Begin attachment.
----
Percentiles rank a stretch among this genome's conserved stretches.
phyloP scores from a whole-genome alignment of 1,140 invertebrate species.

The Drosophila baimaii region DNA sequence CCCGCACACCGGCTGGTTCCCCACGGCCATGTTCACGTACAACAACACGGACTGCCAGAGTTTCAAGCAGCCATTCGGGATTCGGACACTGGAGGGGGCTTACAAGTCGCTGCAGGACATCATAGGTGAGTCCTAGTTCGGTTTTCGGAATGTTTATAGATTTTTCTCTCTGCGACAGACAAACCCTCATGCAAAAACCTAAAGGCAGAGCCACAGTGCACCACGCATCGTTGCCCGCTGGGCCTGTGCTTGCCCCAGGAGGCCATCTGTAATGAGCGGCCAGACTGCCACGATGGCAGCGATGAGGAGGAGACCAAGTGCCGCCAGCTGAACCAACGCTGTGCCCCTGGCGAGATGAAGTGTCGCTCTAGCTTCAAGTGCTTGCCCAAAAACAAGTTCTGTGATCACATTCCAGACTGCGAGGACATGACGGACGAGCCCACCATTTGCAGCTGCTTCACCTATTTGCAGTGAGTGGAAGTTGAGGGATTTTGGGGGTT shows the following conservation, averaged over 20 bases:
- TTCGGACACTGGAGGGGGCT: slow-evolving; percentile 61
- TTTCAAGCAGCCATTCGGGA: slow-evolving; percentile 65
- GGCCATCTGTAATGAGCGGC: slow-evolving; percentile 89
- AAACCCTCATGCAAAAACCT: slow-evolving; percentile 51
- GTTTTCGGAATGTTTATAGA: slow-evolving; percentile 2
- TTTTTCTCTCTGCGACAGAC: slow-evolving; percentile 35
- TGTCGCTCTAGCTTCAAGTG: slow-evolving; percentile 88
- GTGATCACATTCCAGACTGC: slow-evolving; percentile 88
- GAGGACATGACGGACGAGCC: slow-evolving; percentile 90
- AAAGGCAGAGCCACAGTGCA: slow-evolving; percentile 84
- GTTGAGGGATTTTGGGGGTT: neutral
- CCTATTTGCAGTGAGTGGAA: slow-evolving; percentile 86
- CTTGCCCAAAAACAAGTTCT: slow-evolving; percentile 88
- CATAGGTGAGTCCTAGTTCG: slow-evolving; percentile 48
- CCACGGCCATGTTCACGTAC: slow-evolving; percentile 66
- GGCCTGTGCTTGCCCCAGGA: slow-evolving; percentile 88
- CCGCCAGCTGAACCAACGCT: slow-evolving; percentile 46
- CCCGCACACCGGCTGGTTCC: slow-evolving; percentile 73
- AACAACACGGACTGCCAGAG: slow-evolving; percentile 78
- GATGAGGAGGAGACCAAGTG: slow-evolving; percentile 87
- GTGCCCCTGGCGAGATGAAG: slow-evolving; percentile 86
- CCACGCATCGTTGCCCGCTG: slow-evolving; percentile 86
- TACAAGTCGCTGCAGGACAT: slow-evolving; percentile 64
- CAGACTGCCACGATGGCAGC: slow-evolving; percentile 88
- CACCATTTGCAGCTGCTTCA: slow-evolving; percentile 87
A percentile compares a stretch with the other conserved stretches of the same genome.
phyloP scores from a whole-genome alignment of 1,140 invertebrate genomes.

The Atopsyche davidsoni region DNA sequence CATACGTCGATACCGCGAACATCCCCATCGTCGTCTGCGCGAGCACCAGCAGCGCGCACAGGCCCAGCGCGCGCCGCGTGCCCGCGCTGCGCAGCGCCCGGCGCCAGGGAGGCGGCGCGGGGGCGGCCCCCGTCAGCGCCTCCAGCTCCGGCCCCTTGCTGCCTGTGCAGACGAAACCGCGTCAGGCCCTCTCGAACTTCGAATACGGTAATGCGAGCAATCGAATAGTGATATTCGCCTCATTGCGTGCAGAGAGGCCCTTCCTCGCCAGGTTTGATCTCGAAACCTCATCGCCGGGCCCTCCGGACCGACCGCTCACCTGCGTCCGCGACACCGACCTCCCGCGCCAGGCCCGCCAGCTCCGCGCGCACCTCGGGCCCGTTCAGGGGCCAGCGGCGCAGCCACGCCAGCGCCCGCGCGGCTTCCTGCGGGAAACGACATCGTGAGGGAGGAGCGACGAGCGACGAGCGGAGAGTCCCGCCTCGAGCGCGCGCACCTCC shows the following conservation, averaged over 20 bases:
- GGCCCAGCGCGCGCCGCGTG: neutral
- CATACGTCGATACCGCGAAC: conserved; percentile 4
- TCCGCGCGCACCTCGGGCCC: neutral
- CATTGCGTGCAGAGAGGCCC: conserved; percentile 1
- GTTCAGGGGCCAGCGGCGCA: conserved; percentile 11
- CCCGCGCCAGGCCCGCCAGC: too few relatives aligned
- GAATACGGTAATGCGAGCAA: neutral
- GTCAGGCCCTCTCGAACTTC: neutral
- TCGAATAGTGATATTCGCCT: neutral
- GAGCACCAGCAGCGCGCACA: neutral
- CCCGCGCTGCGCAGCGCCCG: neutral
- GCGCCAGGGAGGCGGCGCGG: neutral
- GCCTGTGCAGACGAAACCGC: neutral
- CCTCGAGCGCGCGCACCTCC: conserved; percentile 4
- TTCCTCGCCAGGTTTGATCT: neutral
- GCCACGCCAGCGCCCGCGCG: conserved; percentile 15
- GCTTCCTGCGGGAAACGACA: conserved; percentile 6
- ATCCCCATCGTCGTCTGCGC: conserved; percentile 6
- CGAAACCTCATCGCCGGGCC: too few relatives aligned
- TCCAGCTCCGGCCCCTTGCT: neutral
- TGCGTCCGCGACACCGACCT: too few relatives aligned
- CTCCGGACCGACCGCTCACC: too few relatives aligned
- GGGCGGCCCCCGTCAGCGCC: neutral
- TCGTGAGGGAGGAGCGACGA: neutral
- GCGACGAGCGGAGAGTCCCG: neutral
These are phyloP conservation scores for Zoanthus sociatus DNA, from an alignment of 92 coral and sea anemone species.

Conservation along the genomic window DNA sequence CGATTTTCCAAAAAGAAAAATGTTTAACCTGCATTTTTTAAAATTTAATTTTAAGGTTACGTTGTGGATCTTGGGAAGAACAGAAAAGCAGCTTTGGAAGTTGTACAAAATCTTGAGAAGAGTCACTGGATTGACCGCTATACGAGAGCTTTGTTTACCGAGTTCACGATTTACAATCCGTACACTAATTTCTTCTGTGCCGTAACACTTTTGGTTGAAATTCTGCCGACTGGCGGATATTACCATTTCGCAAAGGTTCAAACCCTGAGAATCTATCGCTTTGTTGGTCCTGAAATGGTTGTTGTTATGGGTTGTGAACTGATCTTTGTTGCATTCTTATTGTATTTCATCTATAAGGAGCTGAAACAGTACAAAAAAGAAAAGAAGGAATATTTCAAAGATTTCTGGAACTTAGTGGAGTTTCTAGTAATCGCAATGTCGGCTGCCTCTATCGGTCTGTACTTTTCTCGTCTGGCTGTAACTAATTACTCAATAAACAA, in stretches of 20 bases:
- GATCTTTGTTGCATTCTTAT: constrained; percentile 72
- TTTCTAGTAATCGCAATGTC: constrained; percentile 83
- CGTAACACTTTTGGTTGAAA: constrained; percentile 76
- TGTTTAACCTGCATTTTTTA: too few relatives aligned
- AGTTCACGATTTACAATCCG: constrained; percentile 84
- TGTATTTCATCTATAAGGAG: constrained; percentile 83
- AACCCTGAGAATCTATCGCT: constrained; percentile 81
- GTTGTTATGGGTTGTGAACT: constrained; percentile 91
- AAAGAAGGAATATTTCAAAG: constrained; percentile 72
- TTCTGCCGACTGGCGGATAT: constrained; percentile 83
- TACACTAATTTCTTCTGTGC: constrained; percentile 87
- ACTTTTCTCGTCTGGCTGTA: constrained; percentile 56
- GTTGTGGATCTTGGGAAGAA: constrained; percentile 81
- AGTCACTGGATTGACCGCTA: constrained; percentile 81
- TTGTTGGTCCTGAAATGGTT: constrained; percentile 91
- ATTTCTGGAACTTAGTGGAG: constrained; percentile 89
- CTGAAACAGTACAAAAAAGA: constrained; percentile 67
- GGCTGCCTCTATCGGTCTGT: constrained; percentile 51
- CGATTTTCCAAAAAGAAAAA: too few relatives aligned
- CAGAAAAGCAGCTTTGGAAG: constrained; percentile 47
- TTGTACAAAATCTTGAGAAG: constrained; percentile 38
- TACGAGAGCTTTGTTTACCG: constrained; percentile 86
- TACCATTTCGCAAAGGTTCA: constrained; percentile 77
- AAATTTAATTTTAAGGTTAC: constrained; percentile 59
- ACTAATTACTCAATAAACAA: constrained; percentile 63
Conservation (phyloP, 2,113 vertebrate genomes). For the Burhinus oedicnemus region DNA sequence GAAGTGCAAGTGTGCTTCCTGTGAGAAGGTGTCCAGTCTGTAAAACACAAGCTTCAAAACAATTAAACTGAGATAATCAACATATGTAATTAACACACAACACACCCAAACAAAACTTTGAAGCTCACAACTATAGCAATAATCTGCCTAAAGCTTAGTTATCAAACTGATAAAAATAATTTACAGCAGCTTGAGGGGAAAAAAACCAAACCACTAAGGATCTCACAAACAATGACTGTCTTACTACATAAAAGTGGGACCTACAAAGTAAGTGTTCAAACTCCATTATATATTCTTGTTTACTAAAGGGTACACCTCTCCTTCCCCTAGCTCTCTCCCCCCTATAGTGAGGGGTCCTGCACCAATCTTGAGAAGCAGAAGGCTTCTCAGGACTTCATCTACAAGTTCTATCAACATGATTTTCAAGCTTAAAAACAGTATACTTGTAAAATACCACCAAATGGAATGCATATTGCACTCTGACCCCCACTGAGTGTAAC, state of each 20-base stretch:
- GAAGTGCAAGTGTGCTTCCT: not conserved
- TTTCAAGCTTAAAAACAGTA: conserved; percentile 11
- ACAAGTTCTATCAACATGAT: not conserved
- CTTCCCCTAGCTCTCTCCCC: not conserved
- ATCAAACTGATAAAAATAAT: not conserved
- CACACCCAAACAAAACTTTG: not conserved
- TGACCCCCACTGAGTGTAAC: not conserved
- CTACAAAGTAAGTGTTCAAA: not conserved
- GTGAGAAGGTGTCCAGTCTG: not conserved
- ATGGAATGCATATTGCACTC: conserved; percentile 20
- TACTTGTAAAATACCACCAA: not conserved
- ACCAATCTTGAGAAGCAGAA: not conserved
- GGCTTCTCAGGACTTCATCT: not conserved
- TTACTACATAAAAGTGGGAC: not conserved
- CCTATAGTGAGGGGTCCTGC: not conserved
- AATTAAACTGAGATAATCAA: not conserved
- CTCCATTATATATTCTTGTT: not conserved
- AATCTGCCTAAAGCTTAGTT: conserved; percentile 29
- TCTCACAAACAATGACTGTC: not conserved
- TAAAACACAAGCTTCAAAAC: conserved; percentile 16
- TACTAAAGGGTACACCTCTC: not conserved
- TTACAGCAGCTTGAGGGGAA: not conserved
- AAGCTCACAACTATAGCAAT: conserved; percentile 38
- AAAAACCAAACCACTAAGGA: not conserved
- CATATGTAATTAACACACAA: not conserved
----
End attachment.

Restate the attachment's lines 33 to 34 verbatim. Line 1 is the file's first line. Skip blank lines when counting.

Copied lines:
- CATACGTCGATACCGCGAAC: conserved; percentile 4
- TCCGCGCGCACCTCGGGCCC: neutral